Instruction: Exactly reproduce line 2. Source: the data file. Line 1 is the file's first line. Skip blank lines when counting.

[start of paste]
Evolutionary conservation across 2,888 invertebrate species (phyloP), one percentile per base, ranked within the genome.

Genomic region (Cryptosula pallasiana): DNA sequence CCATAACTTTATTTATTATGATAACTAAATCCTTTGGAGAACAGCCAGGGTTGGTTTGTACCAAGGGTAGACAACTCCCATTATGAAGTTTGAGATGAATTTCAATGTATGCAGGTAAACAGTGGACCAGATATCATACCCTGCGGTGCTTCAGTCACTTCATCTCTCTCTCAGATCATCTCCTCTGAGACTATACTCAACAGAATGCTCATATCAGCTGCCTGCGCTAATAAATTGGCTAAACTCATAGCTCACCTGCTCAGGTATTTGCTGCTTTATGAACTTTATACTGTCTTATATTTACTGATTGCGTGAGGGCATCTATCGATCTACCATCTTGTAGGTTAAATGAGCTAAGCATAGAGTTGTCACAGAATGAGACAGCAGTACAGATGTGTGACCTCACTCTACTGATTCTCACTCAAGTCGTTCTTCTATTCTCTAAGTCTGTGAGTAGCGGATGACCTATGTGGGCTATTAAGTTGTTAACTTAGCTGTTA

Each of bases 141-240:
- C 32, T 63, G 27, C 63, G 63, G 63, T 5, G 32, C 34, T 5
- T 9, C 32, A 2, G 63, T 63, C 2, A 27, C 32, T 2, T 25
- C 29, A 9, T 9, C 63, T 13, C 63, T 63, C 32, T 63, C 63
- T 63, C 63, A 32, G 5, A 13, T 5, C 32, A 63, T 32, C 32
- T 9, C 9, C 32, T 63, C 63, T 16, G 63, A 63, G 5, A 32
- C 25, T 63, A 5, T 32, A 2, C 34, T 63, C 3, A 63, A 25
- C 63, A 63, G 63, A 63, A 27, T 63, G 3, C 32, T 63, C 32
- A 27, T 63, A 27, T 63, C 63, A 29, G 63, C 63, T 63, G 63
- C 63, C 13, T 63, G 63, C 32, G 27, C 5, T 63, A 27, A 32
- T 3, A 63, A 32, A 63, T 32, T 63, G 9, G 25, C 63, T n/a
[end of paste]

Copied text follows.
Genomic region (Cryptosula pallasiana): DNA sequence CCATAACTTTATTTATTATGATAACTAAATCCTTTGGAGAACAGCCAGGGTTGGTTTGTACCAAGGGTAGACAACTCCCATTATGAAGTTTGAGATGAATTTCAATGTATGCAGGTAAACAGTGGACCAGATATCATACCCTGCGGTGCTTCAGTCACTTCATCTCTCTCTCAGATCATCTCCTCTGAGACTATACTCAACAGAATGCTCATATCAGCTGCCTGCGCTAATAAATTGGCTAAACTCATAGCTCACCTGCTCAGGTATTTGCTGCTTTATGAACTTTATACTGTCTTATATTTACTGATTGCGTGAGGGCATCTATCGATCTACCATCTTGTAGGTTAAATGAGCTAAGCATAGAGTTGTCACAGAATGAGACAGCAGTACAGATGTGTGACCTCACTCTACTGATTCTCACTCAAGTCGTTCTTCTATTCTCTAAGTCTGTGAGTAGCGGATGACCTATGTGGGCTATTAAGTTGTTAACTTAGCTGTTA